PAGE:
The Art of Recommendation

I’ve just finished writing college letters of recommendation for former students of mine, and that got me thinking of the mechanics of writing these letters. Recommendation letters are a writing genre unto themselves. Just like with any good piece of writing, there’s a convention or formula people tend to use, but the very best pieces flout the convention successfully (the very worst flout it poorly, but that’s another post).

Writing a stellar letter is important to me. I want a letter that conveys exactly what I mean, to someone I may never meet. Studies have shown that letters that are more personal and show how well the recommender knows the student tend to hold more weight. Anyone can compose a generic letter, but I want to write the letter that best shows off just how hard the student has worked in my class, and how much they deserve a chance to make something of themselves.

So I do think about all those things that make a good recommendation: understanding a student’s goals, personality match, traits that will serve them well in a university setting, examples, things from personal life that give weight, specific language, evidence of growth and potential for further growth, etc.

Then I approach it the way I would when writing history: It’s all about the story. Continue reading “The Art of Recommendation”

Facing the Fake

6641427981_6296af68e1

In the last six months, I’ve had frequent flashbacks to my early college years. Those were the days when the university still had computer labs all over campus (including mini-labs on every other floor of my dorm building), and almost no one brought a computer with them to school. In my freshman year, I practically lived in the computer lab on my floor, often hunkering down with a Subway sandwich in hand and a bottle of soda. I spent hours online and refreshing my inbox in those days before social media. Who could forget all those hilarious email forwards that went around before we could simply link to something funny or interesting in our Facebook feeds?

In the last 19 years, I’ve managed to forget the content of most of those forwards, except for certain ones that had to do with the Profound Meaning of certain words. I thought such emails were long dead, replaced by online memes and 140 characters on Twitter.

I thought wrong.

Continue reading “Facing the Fake”

From PhD to Here: Towards a Life outside of Academia

This May will mark my second #withaphd anniversary, and with it, the second year since I began to move away from academia and towards some kind of postac life with a PhD that has nothing to do with teaching or academic research. While I still currently work as an adjunct instructor, much as changed since the day I crossed the stage to pick up that diploma.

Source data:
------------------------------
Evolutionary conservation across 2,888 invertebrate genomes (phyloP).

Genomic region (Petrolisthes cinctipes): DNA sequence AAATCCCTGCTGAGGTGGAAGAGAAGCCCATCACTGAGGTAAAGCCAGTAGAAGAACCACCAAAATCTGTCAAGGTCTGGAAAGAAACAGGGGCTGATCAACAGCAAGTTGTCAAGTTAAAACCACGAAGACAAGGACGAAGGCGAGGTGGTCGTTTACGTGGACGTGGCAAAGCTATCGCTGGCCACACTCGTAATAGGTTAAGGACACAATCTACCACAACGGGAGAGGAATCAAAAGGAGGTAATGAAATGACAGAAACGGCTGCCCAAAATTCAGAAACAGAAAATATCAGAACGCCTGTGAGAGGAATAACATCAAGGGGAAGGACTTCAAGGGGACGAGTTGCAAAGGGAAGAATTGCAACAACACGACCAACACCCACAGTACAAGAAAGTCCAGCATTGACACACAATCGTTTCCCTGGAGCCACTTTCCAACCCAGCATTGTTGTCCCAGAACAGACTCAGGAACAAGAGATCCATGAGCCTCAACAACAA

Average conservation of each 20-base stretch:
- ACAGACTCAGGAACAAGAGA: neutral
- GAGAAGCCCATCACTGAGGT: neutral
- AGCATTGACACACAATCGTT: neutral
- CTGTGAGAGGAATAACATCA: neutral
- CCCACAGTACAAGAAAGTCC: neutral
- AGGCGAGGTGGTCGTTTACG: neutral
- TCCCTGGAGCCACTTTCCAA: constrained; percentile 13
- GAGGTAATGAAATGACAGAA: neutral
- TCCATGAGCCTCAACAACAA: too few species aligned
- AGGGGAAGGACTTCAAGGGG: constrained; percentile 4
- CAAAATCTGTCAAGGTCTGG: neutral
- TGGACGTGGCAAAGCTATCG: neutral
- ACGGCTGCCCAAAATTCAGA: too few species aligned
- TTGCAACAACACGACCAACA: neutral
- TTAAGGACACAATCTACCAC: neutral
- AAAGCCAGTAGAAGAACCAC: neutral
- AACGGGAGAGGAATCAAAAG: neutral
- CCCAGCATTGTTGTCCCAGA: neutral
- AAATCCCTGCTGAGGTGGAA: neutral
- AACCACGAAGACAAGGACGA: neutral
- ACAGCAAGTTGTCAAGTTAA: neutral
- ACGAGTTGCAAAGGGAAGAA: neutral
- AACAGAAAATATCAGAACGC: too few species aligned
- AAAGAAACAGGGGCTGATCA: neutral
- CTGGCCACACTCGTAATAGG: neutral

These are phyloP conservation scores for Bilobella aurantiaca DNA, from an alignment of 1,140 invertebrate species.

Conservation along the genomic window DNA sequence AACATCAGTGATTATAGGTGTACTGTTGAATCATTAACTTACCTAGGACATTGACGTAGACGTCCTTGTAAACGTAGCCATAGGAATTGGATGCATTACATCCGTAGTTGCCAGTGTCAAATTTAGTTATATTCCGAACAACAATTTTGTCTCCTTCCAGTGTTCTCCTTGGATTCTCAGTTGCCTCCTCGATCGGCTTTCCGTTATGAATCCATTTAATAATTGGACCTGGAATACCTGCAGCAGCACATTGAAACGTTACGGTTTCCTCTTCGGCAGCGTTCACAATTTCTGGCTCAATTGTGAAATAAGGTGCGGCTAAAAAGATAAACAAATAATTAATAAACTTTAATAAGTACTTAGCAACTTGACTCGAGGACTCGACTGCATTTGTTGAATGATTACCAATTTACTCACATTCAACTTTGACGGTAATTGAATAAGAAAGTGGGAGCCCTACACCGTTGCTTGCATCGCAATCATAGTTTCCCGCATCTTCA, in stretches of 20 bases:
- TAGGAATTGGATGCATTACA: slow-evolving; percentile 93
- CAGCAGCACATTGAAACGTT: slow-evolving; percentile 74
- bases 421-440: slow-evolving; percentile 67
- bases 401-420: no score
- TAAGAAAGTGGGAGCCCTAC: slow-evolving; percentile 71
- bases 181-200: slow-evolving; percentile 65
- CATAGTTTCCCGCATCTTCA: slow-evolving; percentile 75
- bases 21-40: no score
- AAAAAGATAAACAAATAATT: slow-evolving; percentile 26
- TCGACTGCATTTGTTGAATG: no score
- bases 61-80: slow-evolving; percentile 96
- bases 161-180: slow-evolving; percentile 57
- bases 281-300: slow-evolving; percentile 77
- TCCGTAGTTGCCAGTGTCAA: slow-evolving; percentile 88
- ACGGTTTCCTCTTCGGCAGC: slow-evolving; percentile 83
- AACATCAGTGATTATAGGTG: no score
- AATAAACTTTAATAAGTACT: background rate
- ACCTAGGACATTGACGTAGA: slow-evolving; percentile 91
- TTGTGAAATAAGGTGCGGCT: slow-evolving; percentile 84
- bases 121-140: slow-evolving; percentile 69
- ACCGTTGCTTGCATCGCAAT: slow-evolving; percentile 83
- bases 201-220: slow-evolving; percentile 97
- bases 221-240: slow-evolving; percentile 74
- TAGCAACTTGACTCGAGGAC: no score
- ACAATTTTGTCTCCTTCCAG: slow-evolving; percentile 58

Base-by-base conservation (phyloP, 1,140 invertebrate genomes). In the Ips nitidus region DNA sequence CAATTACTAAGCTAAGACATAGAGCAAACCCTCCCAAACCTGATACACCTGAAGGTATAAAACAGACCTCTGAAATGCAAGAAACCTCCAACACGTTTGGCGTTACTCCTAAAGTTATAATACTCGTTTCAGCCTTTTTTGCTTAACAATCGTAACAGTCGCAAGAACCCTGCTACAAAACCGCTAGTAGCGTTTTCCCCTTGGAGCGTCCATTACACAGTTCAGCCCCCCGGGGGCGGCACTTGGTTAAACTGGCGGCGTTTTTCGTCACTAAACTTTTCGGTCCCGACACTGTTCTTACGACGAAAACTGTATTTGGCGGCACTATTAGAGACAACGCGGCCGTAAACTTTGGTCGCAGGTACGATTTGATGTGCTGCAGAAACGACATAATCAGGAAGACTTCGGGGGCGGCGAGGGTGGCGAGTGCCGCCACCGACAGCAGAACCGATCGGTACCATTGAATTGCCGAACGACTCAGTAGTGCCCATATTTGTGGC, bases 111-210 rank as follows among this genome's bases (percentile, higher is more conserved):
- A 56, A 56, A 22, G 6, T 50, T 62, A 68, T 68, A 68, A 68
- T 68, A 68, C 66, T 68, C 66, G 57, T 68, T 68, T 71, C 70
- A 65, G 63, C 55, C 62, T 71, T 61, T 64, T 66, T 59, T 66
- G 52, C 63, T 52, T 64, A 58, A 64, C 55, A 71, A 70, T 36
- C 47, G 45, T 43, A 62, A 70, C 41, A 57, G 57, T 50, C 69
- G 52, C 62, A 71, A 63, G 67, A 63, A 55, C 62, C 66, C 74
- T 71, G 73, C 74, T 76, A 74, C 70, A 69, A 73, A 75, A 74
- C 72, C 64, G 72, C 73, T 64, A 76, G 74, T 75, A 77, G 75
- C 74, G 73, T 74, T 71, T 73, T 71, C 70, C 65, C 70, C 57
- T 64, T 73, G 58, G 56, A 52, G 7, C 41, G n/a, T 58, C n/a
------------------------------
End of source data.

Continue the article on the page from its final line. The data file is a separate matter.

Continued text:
For one, I am no longer in that immobilizing period that is often called post-dissertation slump or post-dissertation blues. I am at home with myself in the space I am now, and I am comfortable talking about why I am leaving academia. Moreover, behind the scenes, I have been working on a business that (fingers crossed) I hope to launch this spring (when I get there, I promise to write about it).

In this blog post, I want to share some tips and tools that have helped me over the past couple years as I have transitioned from uncertainty towards a spirit of exploration and potential. I learned many of these tips from others that came before me, and I write in spirit of helping all those who might where I was a couple years ago. Continue reading “From PhD to Here: Towards a Life outside of Academia”

A New Goal Emerges: Writing and Resistance in 2017

This morning, I drew a tarot card to give my day some shape, and it was Death.

It was the card I’ve needed to see for a while. This post is about scaling back your goals and killing off that which does not serve, in light of new priorities.

Instead of resolutions for the new year, I spend each December crafting my writing goals for the following year. I write them and pin them above my computer so that I have to stare at them every day, and so that every day I take a step toward them. And this works. I’ve had a really productive and prolific run these past few years- I landed a literary agent with a killer book proposal, I made headway on my first academic manuscript, and I wrote a few novels. This is in addition to the writing and publishing (academic articles, press releases, etc.) that I do for my jobs. I’ve been riding that cloud of smugness for years now, with no real empathy for the people who have to bleed all over the page just to get a few sentences down.

And then disaster struck.